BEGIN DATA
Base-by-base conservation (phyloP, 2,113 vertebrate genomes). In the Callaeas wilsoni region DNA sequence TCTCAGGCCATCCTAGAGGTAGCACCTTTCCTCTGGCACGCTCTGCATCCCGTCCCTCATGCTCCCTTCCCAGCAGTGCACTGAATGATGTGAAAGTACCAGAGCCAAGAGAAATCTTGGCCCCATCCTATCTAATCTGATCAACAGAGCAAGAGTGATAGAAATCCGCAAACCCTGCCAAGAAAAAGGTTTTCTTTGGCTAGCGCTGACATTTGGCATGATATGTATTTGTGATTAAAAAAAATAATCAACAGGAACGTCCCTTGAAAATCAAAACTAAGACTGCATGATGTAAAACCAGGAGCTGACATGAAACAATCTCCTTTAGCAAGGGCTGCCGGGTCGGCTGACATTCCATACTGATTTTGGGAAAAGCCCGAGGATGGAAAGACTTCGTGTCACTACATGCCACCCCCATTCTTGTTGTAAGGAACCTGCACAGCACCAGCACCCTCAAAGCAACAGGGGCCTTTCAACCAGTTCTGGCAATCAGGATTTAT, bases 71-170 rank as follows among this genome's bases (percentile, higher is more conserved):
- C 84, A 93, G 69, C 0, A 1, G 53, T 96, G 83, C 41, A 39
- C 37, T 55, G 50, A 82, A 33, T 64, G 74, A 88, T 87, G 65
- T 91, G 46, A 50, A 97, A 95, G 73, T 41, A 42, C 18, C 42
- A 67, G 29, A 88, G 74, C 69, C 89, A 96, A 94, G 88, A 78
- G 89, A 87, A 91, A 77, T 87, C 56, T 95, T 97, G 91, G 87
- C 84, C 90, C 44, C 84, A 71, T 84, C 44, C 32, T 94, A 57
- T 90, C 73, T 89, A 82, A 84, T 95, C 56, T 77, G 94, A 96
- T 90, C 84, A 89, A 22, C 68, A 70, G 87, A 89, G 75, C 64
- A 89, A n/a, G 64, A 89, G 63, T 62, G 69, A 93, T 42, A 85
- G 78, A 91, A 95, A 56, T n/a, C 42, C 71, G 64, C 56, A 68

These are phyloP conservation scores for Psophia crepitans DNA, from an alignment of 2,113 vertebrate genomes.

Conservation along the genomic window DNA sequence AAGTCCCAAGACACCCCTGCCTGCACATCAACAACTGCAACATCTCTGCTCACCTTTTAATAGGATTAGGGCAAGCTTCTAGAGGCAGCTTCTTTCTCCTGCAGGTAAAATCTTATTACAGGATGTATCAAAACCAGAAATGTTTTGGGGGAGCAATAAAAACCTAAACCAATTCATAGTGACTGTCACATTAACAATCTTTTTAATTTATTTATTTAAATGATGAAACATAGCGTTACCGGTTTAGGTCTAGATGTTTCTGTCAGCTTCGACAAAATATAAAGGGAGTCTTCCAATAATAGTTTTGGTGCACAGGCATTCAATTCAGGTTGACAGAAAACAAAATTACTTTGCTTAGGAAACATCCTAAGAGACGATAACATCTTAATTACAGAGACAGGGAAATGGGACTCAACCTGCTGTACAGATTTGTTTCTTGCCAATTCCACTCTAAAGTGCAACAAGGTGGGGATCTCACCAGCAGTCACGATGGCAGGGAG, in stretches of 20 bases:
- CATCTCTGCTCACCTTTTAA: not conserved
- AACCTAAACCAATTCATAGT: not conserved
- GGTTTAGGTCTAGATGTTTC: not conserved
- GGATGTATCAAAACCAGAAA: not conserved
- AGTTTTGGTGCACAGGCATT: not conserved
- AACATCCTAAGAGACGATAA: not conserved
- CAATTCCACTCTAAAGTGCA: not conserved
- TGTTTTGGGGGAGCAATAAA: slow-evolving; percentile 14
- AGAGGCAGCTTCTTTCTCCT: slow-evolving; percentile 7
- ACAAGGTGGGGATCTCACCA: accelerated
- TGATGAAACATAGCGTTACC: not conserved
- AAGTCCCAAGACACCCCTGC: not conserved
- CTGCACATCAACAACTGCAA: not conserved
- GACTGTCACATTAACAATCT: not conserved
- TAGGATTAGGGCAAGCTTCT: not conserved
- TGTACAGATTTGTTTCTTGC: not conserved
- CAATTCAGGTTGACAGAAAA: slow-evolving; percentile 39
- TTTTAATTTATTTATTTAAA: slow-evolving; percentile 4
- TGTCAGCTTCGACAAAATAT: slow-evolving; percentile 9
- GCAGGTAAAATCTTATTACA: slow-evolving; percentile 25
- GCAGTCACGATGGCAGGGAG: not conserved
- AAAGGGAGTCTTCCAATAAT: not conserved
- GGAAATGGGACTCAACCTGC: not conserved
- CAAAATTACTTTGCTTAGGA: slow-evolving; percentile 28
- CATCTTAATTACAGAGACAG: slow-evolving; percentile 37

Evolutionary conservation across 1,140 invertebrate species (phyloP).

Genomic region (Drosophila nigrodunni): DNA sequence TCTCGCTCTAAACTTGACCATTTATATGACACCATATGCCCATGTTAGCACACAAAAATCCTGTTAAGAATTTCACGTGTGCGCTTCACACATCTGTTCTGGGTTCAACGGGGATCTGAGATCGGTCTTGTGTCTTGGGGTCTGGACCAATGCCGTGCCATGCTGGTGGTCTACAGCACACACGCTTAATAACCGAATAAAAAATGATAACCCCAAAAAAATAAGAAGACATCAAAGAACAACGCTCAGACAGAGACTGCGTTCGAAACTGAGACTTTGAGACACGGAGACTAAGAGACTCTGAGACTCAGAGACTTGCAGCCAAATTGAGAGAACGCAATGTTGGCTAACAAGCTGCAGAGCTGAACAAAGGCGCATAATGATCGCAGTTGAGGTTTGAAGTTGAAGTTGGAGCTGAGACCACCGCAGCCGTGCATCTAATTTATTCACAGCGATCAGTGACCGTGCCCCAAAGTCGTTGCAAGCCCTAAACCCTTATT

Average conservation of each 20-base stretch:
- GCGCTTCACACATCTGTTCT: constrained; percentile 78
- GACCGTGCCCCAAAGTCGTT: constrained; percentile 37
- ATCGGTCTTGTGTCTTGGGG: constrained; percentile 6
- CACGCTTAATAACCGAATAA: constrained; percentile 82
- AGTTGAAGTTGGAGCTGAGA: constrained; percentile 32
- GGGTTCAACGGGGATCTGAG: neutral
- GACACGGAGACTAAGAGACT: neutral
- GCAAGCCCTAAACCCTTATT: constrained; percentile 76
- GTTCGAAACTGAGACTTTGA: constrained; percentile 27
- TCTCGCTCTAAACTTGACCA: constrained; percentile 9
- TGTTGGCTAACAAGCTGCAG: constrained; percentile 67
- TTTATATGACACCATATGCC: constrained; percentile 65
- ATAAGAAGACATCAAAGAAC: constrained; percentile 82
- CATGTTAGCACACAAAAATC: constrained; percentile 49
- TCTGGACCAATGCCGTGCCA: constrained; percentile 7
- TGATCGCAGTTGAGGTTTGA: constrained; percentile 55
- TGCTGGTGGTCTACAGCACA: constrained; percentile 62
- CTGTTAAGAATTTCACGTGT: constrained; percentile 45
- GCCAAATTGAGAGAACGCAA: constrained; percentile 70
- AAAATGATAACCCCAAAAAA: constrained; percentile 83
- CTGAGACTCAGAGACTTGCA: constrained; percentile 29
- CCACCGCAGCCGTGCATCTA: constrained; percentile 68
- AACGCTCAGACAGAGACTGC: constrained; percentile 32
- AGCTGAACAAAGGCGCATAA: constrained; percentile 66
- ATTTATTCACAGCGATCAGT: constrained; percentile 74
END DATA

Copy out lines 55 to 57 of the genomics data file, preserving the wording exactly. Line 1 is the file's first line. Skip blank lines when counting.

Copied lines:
- CATGTTAGCACACAAAAATC: constrained; percentile 49
- TCTGGACCAATGCCGTGCCA: constrained; percentile 7
- TGATCGCAGTTGAGGTTTGA: constrained; percentile 55